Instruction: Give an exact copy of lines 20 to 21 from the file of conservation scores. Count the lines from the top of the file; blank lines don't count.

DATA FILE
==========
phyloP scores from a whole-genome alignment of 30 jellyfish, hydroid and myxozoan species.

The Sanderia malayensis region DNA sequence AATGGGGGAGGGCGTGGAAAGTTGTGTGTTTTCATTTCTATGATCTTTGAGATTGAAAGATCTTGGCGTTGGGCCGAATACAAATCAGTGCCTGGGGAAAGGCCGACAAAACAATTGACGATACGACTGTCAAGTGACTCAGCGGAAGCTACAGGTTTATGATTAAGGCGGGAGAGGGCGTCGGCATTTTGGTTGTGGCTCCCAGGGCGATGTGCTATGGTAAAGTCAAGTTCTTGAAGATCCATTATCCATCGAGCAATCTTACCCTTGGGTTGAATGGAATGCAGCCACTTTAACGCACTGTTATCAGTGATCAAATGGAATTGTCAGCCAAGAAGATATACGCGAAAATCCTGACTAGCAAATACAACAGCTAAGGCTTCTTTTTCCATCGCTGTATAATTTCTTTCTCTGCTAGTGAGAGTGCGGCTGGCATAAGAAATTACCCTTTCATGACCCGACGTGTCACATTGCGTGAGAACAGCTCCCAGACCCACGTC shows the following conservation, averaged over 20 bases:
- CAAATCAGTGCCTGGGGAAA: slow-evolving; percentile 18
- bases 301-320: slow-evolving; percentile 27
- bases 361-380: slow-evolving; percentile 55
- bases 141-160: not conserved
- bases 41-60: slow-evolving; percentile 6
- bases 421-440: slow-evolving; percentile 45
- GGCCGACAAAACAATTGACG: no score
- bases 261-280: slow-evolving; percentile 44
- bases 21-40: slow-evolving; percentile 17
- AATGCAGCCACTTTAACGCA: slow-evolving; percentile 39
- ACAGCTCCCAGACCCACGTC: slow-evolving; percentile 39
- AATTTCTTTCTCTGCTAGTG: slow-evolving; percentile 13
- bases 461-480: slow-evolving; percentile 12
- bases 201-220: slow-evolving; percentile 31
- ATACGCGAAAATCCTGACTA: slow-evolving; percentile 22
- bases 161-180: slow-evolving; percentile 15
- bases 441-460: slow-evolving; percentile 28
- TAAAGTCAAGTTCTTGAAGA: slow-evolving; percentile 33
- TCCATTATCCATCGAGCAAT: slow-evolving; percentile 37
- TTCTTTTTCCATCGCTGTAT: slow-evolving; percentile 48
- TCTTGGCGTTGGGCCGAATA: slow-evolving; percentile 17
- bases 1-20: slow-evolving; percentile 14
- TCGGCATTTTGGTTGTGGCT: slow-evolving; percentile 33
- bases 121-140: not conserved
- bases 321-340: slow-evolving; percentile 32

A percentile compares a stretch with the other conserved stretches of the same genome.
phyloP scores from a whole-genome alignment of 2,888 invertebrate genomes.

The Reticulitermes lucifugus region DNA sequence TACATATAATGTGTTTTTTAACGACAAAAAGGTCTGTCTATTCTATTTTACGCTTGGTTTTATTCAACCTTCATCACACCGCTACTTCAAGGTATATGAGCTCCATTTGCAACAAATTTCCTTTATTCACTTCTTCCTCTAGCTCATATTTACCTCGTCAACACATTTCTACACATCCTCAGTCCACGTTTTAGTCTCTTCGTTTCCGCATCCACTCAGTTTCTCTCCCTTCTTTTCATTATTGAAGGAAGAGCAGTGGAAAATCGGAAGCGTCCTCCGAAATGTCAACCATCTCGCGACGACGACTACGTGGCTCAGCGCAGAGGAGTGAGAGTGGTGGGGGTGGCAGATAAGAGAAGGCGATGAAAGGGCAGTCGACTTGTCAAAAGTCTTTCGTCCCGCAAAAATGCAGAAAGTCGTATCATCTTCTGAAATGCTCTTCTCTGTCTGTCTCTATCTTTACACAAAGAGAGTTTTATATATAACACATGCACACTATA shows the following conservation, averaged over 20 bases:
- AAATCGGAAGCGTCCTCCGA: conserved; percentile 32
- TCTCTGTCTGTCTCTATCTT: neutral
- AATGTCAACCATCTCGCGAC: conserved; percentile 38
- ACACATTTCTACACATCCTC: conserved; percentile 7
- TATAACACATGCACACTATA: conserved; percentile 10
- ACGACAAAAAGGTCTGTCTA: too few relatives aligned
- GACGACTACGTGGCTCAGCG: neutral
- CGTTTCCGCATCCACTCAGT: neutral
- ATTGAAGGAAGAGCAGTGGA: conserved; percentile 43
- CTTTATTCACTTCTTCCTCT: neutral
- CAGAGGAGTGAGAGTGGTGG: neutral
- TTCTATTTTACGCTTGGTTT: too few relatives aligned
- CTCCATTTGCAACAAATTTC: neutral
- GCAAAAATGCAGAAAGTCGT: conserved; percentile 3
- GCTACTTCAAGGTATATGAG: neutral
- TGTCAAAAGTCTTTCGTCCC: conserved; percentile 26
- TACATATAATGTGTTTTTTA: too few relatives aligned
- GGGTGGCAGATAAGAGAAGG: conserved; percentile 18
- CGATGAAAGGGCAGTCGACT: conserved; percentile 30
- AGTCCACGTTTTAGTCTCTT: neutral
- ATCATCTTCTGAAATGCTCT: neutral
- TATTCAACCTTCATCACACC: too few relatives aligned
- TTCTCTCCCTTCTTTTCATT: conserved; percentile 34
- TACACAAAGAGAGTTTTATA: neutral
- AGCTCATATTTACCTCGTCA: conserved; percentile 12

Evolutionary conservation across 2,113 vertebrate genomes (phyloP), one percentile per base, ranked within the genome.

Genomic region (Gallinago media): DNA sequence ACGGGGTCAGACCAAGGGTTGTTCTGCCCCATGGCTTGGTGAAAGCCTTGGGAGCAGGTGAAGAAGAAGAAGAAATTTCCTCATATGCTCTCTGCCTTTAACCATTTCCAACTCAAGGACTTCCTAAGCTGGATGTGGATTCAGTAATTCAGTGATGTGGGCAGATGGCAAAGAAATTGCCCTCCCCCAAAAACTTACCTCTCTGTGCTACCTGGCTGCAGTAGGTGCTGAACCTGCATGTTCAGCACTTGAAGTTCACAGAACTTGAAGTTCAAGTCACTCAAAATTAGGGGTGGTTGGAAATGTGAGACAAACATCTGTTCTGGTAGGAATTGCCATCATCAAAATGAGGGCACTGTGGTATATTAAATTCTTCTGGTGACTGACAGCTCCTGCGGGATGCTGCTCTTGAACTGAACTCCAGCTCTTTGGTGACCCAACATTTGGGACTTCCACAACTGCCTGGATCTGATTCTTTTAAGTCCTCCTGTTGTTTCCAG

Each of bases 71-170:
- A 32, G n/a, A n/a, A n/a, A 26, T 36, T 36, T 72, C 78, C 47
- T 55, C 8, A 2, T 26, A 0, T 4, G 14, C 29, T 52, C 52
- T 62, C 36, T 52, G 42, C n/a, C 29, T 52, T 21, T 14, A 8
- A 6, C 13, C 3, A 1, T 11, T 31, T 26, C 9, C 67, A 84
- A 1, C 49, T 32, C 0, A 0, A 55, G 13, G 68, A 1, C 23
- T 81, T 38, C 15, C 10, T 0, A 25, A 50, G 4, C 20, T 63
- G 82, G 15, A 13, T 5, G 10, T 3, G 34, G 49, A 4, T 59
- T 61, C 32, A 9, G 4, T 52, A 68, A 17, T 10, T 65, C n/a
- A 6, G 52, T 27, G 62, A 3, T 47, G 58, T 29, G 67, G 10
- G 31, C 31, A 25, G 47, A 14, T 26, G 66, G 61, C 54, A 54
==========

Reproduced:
- TAAAGTCAAGTTCTTGAAGA: slow-evolving; percentile 33
- TCCATTATCCATCGAGCAAT: slow-evolving; percentile 37